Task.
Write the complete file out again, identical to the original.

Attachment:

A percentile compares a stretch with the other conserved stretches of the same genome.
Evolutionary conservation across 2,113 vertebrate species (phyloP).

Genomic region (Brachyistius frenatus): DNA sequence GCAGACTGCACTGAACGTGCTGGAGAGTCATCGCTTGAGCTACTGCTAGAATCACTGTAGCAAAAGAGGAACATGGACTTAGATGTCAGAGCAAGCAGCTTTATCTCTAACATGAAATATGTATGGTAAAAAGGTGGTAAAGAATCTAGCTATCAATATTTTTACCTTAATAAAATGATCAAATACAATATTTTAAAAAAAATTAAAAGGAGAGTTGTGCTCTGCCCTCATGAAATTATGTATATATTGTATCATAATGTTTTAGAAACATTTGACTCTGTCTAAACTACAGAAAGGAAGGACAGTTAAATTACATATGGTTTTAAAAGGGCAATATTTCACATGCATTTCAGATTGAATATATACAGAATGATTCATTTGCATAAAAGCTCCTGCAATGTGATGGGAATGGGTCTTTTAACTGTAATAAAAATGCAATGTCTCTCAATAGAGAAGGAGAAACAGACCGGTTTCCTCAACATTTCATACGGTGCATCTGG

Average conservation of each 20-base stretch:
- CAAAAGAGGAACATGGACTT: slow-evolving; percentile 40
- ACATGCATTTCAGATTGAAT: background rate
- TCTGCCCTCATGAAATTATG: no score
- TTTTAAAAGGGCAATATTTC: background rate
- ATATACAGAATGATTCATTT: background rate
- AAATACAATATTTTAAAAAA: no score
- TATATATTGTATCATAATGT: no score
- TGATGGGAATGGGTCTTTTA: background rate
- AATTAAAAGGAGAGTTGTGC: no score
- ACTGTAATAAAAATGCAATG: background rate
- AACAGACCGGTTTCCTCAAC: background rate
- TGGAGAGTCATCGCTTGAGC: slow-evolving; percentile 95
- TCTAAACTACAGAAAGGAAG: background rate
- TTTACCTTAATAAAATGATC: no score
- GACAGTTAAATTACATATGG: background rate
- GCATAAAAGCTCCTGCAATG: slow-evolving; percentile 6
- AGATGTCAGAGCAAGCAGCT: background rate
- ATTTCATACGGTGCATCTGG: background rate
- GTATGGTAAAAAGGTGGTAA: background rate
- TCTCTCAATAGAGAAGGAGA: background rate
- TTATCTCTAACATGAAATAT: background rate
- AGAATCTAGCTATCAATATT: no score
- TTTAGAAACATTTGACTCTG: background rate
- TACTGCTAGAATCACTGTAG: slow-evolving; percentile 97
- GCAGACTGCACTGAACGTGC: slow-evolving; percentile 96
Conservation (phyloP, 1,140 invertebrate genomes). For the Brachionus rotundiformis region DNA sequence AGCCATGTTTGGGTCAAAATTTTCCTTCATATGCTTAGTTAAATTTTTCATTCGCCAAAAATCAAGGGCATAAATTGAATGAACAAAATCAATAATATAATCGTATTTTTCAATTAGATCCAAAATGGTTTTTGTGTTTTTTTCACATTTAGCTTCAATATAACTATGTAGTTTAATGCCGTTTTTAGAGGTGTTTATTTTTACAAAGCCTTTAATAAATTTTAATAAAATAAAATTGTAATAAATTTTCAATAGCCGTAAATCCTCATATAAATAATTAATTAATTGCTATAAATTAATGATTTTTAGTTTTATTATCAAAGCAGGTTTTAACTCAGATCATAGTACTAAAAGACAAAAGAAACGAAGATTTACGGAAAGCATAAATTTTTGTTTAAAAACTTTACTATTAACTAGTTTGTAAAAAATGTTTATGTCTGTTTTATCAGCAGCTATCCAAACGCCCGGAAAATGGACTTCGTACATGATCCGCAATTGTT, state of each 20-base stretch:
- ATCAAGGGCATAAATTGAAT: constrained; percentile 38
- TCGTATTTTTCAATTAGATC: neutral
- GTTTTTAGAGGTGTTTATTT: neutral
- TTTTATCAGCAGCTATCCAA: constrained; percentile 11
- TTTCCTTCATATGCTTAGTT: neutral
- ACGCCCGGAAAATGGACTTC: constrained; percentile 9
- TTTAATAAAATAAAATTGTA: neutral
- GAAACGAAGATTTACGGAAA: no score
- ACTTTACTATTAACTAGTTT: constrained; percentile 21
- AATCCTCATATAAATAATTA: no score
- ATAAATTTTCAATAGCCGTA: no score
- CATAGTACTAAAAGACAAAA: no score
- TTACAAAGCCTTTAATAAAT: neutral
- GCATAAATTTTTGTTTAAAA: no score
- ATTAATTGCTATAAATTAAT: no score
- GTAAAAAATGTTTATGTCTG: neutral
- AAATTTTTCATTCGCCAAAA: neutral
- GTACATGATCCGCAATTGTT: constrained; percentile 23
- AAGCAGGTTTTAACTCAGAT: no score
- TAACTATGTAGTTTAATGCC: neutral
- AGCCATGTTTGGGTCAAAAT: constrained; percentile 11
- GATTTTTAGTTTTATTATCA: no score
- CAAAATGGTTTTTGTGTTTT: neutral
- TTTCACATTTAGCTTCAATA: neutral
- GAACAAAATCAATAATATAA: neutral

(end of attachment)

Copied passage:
A percentile compares a stretch with the other conserved stretches of the same genome.
Evolutionary conservation across 2,113 vertebrate species (phyloP).

Genomic region (Brachyistius frenatus): DNA sequence GCAGACTGCACTGAACGTGCTGGAGAGTCATCGCTTGAGCTACTGCTAGAATCACTGTAGCAAAAGAGGAACATGGACTTAGATGTCAGAGCAAGCAGCTTTATCTCTAACATGAAATATGTATGGTAAAAAGGTGGTAAAGAATCTAGCTATCAATATTTTTACCTTAATAAAATGATCAAATACAATATTTTAAAAAAAATTAAAAGGAGAGTTGTGCTCTGCCCTCATGAAATTATGTATATATTGTATCATAATGTTTTAGAAACATTTGACTCTGTCTAAACTACAGAAAGGAAGGACAGTTAAATTACATATGGTTTTAAAAGGGCAATATTTCACATGCATTTCAGATTGAATATATACAGAATGATTCATTTGCATAAAAGCTCCTGCAATGTGATGGGAATGGGTCTTTTAACTGTAATAAAAATGCAATGTCTCTCAATAGAGAAGGAGAAACAGACCGGTTTCCTCAACATTTCATACGGTGCATCTGG

Average conservation of each 20-base stretch:
- CAAAAGAGGAACATGGACTT: slow-evolving; percentile 40
- ACATGCATTTCAGATTGAAT: background rate
- TCTGCCCTCATGAAATTATG: no score
- TTTTAAAAGGGCAATATTTC: background rate
- ATATACAGAATGATTCATTT: background rate
- AAATACAATATTTTAAAAAA: no score
- TATATATTGTATCATAATGT: no score
- TGATGGGAATGGGTCTTTTA: background rate
- AATTAAAAGGAGAGTTGTGC: no score
- ACTGTAATAAAAATGCAATG: background rate
- AACAGACCGGTTTCCTCAAC: background rate
- TGGAGAGTCATCGCTTGAGC: slow-evolving; percentile 95
- TCTAAACTACAGAAAGGAAG: background rate
- TTTACCTTAATAAAATGATC: no score
- GACAGTTAAATTACATATGG: background rate
- GCATAAAAGCTCCTGCAATG: slow-evolving; percentile 6
- AGATGTCAGAGCAAGCAGCT: background rate
- ATTTCATACGGTGCATCTGG: background rate
- GTATGGTAAAAAGGTGGTAA: background rate
- TCTCTCAATAGAGAAGGAGA: background rate
- TTATCTCTAACATGAAATAT: background rate
- AGAATCTAGCTATCAATATT: no score
- TTTAGAAACATTTGACTCTG: background rate
- TACTGCTAGAATCACTGTAG: slow-evolving; percentile 97
- GCAGACTGCACTGAACGTGC: slow-evolving; percentile 96
Conservation (phyloP, 1,140 invertebrate genomes). For the Brachionus rotundiformis region DNA sequence AGCCATGTTTGGGTCAAAATTTTCCTTCATATGCTTAGTTAAATTTTTCATTCGCCAAAAATCAAGGGCATAAATTGAATGAACAAAATCAATAATATAATCGTATTTTTCAATTAGATCCAAAATGGTTTTTGTGTTTTTTTCACATTTAGCTTCAATATAACTATGTAGTTTAATGCCGTTTTTAGAGGTGTTTATTTTTACAAAGCCTTTAATAAATTTTAATAAAATAAAATTGTAATAAATTTTCAATAGCCGTAAATCCTCATATAAATAATTAATTAATTGCTATAAATTAATGATTTTTAGTTTTATTATCAAAGCAGGTTTTAACTCAGATCATAGTACTAAAAGACAAAAGAAACGAAGATTTACGGAAAGCATAAATTTTTGTTTAAAAACTTTACTATTAACTAGTTTGTAAAAAATGTTTATGTCTGTTTTATCAGCAGCTATCCAAACGCCCGGAAAATGGACTTCGTACATGATCCGCAATTGTT, state of each 20-base stretch:
- ATCAAGGGCATAAATTGAAT: constrained; percentile 38
- TCGTATTTTTCAATTAGATC: neutral
- GTTTTTAGAGGTGTTTATTT: neutral
- TTTTATCAGCAGCTATCCAA: constrained; percentile 11
- TTTCCTTCATATGCTTAGTT: neutral
- ACGCCCGGAAAATGGACTTC: constrained; percentile 9
- TTTAATAAAATAAAATTGTA: neutral
- GAAACGAAGATTTACGGAAA: no score
- ACTTTACTATTAACTAGTTT: constrained; percentile 21
- AATCCTCATATAAATAATTA: no score
- ATAAATTTTCAATAGCCGTA: no score
- CATAGTACTAAAAGACAAAA: no score
- TTACAAAGCCTTTAATAAAT: neutral
- GCATAAATTTTTGTTTAAAA: no score
- ATTAATTGCTATAAATTAAT: no score
- GTAAAAAATGTTTATGTCTG: neutral
- AAATTTTTCATTCGCCAAAA: neutral
- GTACATGATCCGCAATTGTT: constrained; percentile 23
- AAGCAGGTTTTAACTCAGAT: no score
- TAACTATGTAGTTTAATGCC: neutral
- AGCCATGTTTGGGTCAAAAT: constrained; percentile 11
- GATTTTTAGTTTTATTATCA: no score
- CAAAATGGTTTTTGTGTTTT: neutral
- TTTCACATTTAGCTTCAATA: neutral
- GAACAAAATCAATAATATAA: neutral